|For information on the institutional environment of the Australian Bureau of Statistics (ABS), including the legislative obligations of the ABS, financing and governance arrangements, and mechanisms for scrutiny of ABS operations, please see ABS Institutional Environment.|
Input Output (I-O) tables are a part of the Australian national accounts.
The standards governing national accounts are agreed internationally, and detailed in the "System of National Accounts 1993" (SNA93). SNA93 is endorsed by the five major international economic organisations: the United Nations, the International Monetary Fund, the OECD, the World Bank and the European Commission. The current complete version of SNA93 is available on-line: http://unstats.un.org/unsd/sna1993/toctop.asp. A new version of the SNA is now being prepared and is due to be published in 2009.
The Australian national accounts differ from the recommendations in the SNA93 in certain cases where the data is not available to meet these requirements, or it is not considered practical to adhere to the standards. For more information on the differences between the Australian national accounts and the SNA93 please see Australian National Accounts: Concepts, Sources and Methods (cat. no. 5216.0).
Input Output tables depart from SNA93 and from the rest of the Australian national accounts in one main respect, namely the definition of output at basic prices. The departure relates to the treatment of charges incurred in moving goods from their point of production to the final user, where delivery charges relating to delivery by a third party operator arranged by the producer and paid for by the producer and not separately charged to the end user are treated differently in SNA93.
Under the previous (1968) version of the System of National Accounts (SNA68) these charges were excluded from the basic price valuation of the good concerned while under the SNA93 treatment the basic price valuation of the good includes these delivery charges. The ABS considers that the change in definition was inappropriate from an analytical point of view and would result in the same product being valued differently depending whether or not the producer charged separately for the delivery of the product. The ABS therefore applies an adjustment to the input output tables to reallocate delivery charges separably invoiced to transport, so including them in transport margins and reducing basic prices.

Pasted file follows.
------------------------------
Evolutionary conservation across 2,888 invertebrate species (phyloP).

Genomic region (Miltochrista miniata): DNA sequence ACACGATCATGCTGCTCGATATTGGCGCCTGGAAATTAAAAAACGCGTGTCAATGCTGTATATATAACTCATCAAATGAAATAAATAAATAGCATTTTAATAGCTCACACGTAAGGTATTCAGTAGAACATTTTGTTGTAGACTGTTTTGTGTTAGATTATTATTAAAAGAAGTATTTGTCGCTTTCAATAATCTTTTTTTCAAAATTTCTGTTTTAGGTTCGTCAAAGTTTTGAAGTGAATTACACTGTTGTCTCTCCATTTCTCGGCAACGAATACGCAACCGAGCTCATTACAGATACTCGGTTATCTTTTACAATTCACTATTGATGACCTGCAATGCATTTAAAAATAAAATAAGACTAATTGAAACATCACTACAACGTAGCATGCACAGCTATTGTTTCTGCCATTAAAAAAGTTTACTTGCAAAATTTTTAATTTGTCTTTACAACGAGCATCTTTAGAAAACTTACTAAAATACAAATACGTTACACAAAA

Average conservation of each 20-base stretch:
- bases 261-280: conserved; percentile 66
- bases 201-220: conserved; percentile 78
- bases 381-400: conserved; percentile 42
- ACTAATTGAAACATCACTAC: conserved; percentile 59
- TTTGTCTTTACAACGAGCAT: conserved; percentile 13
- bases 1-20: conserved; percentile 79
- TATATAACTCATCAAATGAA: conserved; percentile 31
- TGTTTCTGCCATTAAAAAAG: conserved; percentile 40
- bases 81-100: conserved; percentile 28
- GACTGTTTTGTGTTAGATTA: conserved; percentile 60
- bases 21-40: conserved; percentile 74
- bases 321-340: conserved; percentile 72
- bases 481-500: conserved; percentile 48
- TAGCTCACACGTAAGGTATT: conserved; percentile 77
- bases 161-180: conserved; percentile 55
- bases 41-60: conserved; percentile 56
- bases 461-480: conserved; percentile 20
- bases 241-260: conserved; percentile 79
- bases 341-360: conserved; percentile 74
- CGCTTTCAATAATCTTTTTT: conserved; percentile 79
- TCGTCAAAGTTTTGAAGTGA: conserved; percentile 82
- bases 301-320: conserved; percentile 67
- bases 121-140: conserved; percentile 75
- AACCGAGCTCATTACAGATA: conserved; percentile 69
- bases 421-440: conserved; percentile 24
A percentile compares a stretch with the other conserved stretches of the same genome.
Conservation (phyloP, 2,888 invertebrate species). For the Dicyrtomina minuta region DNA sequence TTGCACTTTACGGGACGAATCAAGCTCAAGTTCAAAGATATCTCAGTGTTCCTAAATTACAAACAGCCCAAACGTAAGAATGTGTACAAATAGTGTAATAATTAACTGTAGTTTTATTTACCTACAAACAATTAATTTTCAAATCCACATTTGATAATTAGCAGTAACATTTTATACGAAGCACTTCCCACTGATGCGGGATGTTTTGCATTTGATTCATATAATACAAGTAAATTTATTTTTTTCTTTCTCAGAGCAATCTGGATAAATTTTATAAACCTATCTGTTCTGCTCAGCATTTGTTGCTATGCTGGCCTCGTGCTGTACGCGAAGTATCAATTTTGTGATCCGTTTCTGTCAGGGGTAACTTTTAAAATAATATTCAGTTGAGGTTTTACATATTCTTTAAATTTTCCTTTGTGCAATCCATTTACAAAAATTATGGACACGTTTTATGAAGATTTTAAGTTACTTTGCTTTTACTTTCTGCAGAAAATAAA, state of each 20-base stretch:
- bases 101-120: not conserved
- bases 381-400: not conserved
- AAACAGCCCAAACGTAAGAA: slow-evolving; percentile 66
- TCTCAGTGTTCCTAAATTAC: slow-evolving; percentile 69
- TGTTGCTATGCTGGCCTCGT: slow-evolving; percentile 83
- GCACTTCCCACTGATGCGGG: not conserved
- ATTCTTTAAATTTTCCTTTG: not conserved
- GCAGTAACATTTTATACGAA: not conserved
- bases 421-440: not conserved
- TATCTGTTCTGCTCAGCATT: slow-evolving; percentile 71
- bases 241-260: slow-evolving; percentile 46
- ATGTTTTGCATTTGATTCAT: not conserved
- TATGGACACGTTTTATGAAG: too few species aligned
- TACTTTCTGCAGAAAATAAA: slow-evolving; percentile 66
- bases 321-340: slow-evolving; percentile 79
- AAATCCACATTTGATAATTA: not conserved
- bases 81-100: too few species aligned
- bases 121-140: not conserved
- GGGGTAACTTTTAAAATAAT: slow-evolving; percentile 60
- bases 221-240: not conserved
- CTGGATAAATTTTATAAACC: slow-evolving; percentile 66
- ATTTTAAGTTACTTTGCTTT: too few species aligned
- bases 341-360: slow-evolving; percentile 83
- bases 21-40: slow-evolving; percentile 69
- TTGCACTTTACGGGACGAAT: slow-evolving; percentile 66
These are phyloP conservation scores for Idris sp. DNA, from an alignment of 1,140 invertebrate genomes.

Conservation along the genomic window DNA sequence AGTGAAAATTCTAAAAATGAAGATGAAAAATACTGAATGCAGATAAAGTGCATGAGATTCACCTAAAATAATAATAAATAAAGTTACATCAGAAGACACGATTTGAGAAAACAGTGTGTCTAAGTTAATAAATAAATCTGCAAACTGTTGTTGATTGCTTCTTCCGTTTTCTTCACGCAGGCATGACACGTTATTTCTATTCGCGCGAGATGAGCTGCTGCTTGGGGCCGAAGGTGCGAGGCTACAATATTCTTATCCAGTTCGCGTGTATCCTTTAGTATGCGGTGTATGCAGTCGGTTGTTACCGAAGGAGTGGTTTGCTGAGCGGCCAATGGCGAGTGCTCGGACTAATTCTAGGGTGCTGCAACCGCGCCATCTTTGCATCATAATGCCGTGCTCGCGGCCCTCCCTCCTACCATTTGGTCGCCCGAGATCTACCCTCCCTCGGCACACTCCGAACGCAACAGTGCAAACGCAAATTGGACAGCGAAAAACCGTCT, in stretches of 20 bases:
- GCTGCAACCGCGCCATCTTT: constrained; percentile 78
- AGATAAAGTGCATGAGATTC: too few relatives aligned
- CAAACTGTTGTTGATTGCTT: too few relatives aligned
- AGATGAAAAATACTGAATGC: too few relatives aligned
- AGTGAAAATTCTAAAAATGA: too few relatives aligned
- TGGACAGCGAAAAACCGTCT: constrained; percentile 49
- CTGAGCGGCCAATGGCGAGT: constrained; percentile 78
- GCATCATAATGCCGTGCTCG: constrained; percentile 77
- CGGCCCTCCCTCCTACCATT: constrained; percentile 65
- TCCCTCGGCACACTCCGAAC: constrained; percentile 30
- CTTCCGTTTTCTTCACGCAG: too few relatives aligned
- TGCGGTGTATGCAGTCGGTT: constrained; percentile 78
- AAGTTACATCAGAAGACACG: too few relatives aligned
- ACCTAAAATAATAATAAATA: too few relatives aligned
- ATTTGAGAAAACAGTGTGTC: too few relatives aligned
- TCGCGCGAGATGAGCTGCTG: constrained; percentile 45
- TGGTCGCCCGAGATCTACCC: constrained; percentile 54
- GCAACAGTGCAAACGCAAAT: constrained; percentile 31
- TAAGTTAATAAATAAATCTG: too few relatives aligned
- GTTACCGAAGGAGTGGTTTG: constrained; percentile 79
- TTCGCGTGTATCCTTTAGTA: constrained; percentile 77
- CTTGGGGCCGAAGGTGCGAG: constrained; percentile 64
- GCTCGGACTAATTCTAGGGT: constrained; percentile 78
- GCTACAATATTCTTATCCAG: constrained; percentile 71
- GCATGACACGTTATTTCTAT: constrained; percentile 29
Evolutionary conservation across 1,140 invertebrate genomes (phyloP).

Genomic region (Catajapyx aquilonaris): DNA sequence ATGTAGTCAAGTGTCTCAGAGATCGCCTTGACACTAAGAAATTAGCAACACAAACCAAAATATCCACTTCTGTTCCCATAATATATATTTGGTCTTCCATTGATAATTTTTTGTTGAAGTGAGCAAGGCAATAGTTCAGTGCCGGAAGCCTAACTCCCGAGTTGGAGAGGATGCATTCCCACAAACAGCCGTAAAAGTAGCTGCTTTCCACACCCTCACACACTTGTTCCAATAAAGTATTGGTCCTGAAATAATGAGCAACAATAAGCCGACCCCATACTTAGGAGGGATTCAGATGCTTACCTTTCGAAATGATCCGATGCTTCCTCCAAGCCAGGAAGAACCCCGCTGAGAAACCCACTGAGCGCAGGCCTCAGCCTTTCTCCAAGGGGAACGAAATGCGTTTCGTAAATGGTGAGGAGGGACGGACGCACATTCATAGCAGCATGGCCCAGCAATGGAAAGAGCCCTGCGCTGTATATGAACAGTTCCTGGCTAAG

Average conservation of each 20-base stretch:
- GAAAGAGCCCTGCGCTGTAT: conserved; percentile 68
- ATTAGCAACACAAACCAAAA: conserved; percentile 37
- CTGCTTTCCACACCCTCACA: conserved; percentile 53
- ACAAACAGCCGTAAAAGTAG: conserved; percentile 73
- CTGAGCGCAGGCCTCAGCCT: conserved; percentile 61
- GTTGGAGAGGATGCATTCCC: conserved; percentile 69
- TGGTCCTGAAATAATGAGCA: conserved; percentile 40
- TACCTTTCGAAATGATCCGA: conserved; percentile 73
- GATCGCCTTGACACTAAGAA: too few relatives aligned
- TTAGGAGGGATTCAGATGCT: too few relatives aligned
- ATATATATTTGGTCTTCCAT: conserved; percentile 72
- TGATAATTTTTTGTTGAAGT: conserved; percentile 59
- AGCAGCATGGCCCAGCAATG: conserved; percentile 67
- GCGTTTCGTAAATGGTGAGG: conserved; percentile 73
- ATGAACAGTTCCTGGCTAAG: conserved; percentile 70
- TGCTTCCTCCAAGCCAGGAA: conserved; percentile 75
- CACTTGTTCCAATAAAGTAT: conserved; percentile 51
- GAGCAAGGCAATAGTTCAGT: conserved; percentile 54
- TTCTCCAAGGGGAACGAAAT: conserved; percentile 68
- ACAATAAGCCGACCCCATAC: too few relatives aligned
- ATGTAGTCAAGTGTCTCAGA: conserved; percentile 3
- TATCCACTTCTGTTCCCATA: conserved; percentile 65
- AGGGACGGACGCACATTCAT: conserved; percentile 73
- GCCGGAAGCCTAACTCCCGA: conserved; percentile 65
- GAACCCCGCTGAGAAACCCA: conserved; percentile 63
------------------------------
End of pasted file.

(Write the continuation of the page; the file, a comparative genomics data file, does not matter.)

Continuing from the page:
In the 2005-06 I-O tables the value of this adjustment is $10,081m. It is applied to industries and products in agriculture, mining and manufacturing and based on questions on collection forms about invoicing arrangements and transport expenses.
The annual Input Output tables are published three years after the reference period because of the need to acquire annual data from key sources, compile the Supply Use Tables and then compile the I-O tables from the higher level Supply Use tables.
Accuracy remains the main focus of ABS quality control. However, due to the variety of data sources and the compilation methodology for Input Output tables an objective accuracy measure, such as the relative standard error of a statistic collected in a sample survey is impossible to produce.
Input Output tables use a large number of data sources, which are of varying quality and frequency. These range from, for example, data on merchandise trade which is of high quality and frequency due to the complete enumeration of imports and exports recorded as part of the customs clearance process, to data on product supply or intermediate usage which may, depending on the product and industry, be based on annual or occasional ABS surveys, or non-ABS sources such as ABARE and state mines department statistics.
The limitations surrounding the data sources, age of data, the availability of detailed product level supply and use data mean that to a greater or lesser extent a significant part of the detailed I-O data is extrapolated from previous information. These estimates are then confronted, reallocated and balanced against other cells within the I-O table framework, with more credence being given to some data sources over others.
These processes result in individual components being modelled and adjusted, and this is particularly true for those with relatively small values.
Users should therefore be cautious when considering isolated fragments of the tables, especially details at the product level and or when looking at the supply or use of products that may be related to an activity or industry but are being analysed outside the economic structure of the I-O tables.